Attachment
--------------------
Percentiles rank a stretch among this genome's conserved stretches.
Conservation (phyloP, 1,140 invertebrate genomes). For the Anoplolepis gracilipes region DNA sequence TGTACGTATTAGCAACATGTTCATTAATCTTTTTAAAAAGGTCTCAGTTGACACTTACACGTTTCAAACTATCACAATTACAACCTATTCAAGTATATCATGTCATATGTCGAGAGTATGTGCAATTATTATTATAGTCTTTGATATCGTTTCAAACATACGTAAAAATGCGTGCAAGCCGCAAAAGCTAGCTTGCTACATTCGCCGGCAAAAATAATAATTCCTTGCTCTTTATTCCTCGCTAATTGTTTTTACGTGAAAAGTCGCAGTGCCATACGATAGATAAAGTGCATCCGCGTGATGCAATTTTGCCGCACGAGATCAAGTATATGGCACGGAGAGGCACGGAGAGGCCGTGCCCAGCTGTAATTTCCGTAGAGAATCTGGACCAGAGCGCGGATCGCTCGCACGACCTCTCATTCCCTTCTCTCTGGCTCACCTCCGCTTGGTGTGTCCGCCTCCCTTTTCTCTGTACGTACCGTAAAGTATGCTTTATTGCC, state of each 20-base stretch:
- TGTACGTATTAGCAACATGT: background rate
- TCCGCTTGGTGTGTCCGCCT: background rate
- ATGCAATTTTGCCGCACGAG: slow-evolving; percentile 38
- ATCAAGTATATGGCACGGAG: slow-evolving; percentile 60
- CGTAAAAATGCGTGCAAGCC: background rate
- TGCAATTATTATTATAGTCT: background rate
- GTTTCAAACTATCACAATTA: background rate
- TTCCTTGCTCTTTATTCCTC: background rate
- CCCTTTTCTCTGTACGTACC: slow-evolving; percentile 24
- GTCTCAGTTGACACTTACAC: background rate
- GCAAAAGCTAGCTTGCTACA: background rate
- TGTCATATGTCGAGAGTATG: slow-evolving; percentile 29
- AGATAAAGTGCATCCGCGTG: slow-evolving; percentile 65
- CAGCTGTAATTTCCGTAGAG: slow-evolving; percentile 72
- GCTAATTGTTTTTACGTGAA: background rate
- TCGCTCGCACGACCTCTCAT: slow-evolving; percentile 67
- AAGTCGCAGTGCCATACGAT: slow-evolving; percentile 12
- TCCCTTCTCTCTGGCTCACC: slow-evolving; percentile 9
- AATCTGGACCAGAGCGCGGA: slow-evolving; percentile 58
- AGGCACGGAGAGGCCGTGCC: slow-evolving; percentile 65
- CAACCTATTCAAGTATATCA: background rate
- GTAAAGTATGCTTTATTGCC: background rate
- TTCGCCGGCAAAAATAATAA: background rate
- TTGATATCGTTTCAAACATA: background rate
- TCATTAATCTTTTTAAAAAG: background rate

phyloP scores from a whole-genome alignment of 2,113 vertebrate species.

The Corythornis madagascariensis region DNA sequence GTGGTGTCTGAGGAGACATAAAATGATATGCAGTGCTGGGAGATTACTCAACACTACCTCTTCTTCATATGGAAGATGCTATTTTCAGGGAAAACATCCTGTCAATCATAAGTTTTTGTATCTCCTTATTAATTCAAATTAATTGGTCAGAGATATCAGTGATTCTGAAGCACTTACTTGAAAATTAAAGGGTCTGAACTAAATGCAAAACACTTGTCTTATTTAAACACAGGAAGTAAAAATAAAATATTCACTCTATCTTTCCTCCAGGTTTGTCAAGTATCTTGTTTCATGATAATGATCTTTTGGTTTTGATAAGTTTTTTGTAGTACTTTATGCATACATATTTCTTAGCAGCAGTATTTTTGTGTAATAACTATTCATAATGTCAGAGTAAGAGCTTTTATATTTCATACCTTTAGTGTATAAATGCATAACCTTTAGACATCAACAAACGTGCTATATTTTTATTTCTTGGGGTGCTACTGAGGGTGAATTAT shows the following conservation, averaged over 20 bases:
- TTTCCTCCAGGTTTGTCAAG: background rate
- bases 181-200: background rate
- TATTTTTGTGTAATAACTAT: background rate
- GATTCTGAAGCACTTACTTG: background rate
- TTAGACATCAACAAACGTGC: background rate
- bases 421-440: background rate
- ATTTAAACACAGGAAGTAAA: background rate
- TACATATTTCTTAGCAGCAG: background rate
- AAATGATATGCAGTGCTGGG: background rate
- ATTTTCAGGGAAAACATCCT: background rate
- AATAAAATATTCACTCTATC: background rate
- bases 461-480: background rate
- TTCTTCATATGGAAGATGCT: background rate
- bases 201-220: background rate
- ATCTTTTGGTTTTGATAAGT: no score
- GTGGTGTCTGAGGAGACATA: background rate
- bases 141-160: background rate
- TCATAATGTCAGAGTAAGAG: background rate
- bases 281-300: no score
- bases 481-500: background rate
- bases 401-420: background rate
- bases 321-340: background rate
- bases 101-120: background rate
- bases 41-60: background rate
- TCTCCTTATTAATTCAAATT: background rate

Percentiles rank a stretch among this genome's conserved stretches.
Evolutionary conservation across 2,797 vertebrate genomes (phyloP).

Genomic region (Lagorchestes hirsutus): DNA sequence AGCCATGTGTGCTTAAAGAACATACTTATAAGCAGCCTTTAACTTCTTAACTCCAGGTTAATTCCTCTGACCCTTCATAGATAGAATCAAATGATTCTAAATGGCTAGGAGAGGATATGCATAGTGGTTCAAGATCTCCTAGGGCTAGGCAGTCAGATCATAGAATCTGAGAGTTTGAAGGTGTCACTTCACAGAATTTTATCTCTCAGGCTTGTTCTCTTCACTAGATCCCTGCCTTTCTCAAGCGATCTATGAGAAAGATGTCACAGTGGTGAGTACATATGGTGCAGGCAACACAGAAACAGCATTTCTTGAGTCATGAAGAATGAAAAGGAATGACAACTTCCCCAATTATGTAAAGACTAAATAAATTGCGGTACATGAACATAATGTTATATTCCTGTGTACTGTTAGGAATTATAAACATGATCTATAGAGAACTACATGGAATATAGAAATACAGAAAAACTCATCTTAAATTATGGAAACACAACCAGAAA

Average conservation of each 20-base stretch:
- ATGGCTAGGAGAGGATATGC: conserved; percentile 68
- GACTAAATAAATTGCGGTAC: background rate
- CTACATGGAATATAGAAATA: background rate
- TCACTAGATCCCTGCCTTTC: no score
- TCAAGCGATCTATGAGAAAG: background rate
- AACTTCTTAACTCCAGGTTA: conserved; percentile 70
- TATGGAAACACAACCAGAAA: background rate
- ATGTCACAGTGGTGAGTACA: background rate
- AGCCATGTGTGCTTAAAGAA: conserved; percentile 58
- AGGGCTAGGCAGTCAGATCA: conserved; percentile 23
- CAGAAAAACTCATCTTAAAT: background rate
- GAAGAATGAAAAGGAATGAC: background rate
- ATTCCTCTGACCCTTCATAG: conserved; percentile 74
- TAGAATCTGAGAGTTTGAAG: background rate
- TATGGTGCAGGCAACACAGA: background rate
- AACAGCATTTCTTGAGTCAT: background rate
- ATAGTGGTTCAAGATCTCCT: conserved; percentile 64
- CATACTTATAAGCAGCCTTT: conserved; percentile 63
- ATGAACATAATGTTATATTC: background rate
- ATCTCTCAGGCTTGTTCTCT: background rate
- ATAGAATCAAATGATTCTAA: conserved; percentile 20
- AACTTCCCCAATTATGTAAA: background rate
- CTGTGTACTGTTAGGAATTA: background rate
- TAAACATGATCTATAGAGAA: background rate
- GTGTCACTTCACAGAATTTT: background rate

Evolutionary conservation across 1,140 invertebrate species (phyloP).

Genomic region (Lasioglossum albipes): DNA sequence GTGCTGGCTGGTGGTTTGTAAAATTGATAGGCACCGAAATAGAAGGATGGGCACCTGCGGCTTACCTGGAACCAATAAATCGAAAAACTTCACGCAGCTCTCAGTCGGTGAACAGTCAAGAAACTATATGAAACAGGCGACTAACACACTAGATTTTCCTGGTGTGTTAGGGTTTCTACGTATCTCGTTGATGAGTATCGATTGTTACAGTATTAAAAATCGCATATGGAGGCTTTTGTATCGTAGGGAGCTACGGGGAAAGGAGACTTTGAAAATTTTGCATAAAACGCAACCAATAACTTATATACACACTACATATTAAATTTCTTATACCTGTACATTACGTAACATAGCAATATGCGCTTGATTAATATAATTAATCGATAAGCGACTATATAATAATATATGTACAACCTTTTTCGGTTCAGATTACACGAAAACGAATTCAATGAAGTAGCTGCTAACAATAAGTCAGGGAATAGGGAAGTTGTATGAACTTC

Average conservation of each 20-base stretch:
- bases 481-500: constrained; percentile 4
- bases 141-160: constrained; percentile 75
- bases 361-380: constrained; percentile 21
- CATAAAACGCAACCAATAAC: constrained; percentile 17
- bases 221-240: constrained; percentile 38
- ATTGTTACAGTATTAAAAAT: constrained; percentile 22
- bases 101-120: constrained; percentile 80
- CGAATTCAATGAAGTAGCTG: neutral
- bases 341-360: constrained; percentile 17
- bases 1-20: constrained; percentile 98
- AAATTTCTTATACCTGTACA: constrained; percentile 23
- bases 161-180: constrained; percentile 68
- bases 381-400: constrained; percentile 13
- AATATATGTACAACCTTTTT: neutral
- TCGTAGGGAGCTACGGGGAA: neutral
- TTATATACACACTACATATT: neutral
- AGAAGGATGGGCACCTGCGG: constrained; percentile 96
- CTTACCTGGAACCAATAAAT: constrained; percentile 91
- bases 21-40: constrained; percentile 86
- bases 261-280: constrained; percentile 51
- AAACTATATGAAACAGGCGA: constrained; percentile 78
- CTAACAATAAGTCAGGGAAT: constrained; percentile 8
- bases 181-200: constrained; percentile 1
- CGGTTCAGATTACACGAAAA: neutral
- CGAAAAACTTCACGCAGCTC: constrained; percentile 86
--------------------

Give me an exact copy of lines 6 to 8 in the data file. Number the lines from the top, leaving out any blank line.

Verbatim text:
- ATCAAGTATATGGCACGGAG: slow-evolving; percentile 60
- CGTAAAAATGCGTGCAAGCC: background rate
- TGCAATTATTATTATAGTCT: background rate